General

Relive a Earth full of Life

Posted by Relivearth on August 25, 2010

Blog
There was a planet full of diversified lively species abiding by all natural laws. A planet of peace where only nature ruled. But the days are gone. The planet is now becoming home to only one species swiping out all other poor species. The intelligent species has challenged every natural laws, spread across every corner of this planet, killing and burning each and every other species. it is cleaning up and consuming every natural resources so fast that the poor planet will shortly have hardly anything to supply this species. With a population about 7 billion and growing at unstopping rate every moment,  it is nothing but Human species and the planet is our lovely earth. Humans are growing every second at such a faster rate that many of the species have total of less individuals compared to number of human births every secs. We are at war with Nature and there is none to stop us. It's only our intelligence that can show us the right path and save the whole planet along with us. It is high time to generate awareness among everyone about those species fighting for extinctions, places that are facing threats due to pollutions. We should start learning the importance other lives and beauty of Nature. Relivearth is such an effort to help anyone to bring any species, places to front line and create awareness. Then why don't you join this movement?

Eco-tour

Taman Negara

Posted by Anjan K das on August 20, 2010

Blog

Occupying a huge swath of territory in the centre of Malaysia is one of the world’s largest areas of protected rain forest. This is the Taman Negara (Malaysian for “ National Park”). It occupies 4343 sq km of land spread over three states, Kelantan, Pahang and Terengannu. It is claimed that the landscape here has remained unchanged for the past 130 million years, event eh recurrent Ice Ages made no impression on it. Originally named after King George V, it received its new name after independence.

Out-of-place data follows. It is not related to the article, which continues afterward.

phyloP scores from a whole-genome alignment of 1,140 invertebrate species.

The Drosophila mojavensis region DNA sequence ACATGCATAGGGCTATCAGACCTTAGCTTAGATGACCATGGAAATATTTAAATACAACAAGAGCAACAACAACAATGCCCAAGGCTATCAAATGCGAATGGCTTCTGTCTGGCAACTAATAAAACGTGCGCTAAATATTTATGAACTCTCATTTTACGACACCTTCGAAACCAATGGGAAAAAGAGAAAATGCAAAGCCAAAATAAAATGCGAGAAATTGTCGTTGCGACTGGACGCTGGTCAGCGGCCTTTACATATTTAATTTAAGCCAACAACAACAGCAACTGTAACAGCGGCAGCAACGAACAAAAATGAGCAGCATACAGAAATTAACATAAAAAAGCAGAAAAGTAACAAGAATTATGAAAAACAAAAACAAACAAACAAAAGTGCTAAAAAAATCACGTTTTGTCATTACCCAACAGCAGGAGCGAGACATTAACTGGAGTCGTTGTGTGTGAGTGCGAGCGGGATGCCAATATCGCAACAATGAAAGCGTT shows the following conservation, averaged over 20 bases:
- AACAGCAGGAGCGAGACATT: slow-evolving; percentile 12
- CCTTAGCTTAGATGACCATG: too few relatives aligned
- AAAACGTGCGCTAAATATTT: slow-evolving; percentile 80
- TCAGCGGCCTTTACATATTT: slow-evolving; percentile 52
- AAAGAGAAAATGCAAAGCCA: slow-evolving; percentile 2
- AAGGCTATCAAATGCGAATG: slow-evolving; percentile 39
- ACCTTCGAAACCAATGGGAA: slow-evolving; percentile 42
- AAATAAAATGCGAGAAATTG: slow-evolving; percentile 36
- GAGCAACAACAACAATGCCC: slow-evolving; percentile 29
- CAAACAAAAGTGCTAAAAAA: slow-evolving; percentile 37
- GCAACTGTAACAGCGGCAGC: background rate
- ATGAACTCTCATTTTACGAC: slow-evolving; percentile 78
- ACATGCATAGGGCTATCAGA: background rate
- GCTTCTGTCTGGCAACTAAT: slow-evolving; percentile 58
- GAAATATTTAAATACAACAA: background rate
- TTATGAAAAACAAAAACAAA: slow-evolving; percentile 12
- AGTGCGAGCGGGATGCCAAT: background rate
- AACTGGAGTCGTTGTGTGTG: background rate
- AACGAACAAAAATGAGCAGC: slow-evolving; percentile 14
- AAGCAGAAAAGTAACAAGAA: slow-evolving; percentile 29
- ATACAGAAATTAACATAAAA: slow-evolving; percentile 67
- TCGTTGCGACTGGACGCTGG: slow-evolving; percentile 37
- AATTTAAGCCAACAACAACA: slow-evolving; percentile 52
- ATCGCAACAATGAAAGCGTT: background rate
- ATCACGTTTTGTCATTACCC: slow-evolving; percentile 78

We approached Taman Negara from Kuala Lumpur driving east past the Genting Highlands. Later we left the tolled Highway system to enter the “Normal Highway”, not fenced off, with crossings regulated by traffic lights and still at least four lanes. No highway in this country has even a passing resemblance to ours in West Bengal.
We stopped for lunch in Jerantut, where we had the most marvelous lunch at a Chinese restaurant. Even here in the heart of Malaysia, all the workers were from Indonesia. I talked briefly to one of them using our driver, Mahendran as an interpreter. She had arrived just the day before, referred by an agent from her home village who had sent workers here earlier. She expected to earn at least three times what she earned at home and be able to send money home. Her situation is the same as ours, at just another level!